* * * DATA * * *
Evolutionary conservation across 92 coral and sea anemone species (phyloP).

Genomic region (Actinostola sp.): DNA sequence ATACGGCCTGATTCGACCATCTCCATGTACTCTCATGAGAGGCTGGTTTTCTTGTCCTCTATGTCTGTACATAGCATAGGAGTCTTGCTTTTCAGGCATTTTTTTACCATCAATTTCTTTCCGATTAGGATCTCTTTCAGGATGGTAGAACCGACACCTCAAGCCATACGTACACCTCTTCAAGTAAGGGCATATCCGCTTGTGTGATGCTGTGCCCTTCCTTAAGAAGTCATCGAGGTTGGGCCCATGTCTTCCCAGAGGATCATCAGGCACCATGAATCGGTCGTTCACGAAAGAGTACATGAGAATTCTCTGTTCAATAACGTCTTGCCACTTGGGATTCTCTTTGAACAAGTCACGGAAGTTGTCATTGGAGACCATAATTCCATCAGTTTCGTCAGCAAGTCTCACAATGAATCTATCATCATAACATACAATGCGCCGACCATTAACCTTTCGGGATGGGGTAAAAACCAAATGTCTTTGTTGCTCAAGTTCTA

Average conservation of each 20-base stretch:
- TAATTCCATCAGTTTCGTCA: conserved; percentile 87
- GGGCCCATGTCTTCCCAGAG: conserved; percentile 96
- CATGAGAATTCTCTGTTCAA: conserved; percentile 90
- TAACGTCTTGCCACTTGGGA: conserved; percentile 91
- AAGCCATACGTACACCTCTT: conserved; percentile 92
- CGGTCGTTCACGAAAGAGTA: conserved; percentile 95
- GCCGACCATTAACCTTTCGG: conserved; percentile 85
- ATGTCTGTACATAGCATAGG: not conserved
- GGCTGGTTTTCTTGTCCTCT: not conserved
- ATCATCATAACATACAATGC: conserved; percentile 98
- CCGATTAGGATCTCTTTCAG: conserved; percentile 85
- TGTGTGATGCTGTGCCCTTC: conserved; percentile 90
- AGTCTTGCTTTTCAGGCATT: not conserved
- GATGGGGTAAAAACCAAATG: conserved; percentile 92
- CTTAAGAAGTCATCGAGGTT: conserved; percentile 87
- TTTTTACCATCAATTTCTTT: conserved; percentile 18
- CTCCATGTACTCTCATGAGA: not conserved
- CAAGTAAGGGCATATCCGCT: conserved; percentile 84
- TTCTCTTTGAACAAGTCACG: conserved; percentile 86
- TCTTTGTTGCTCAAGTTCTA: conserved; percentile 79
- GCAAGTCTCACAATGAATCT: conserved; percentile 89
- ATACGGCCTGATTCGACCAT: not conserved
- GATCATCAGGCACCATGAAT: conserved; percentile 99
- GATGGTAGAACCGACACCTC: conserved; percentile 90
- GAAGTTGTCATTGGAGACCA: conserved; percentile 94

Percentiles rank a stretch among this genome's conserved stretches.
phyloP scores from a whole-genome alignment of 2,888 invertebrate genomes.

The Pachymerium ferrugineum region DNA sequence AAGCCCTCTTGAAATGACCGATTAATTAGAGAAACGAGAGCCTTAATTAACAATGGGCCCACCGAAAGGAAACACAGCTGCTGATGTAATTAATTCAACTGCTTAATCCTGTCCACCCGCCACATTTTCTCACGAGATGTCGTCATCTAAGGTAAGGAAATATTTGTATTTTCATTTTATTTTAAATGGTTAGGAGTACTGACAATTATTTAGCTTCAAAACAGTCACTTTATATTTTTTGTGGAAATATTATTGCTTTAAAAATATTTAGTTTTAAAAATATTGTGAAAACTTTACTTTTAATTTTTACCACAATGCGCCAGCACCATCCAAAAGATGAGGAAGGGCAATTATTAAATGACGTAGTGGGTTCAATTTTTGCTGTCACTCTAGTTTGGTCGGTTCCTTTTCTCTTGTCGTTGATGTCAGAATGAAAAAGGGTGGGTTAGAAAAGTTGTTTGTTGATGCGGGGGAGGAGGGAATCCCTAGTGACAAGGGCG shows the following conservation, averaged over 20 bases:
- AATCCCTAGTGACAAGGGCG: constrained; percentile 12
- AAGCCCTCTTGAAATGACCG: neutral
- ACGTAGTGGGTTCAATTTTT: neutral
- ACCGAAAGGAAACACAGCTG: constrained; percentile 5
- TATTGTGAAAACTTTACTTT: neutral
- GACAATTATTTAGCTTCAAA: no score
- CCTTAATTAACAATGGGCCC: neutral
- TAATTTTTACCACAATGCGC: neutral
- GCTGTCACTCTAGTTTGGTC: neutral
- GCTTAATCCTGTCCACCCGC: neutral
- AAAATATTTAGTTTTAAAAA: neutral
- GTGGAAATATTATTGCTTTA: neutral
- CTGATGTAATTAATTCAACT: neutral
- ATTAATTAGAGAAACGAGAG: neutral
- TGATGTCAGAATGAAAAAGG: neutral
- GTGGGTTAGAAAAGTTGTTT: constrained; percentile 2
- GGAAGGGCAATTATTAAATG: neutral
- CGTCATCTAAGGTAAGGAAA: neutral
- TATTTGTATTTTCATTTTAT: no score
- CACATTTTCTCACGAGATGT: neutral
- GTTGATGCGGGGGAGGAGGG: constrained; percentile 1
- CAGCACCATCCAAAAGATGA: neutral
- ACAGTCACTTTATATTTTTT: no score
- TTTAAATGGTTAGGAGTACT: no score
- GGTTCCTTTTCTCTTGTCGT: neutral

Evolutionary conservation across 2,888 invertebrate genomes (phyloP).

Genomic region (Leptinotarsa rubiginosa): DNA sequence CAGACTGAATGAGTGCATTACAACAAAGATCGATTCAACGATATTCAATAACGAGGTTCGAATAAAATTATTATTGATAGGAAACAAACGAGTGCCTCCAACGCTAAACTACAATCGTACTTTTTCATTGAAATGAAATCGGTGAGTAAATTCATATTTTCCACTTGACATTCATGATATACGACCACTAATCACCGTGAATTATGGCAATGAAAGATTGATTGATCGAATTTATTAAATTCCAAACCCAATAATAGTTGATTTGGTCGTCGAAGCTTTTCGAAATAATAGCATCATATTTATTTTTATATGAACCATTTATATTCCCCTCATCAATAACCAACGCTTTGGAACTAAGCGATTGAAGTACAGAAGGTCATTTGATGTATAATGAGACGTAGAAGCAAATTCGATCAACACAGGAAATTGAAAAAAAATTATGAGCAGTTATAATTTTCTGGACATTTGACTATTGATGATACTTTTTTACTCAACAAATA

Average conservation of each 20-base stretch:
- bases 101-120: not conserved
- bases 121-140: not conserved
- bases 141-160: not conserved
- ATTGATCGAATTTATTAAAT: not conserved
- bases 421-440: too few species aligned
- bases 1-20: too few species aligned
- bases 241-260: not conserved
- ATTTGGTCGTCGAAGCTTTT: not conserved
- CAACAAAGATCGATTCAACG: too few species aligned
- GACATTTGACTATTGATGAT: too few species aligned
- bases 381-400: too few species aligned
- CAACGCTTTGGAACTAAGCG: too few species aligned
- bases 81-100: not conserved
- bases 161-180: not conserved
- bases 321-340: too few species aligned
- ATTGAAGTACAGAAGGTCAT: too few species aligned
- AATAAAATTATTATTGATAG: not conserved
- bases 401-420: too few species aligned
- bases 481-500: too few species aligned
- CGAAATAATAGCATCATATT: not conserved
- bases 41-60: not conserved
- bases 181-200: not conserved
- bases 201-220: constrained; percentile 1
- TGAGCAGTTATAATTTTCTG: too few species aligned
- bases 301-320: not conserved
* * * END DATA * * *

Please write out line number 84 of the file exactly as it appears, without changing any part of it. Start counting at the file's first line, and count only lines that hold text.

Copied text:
- bases 301-320: not conserved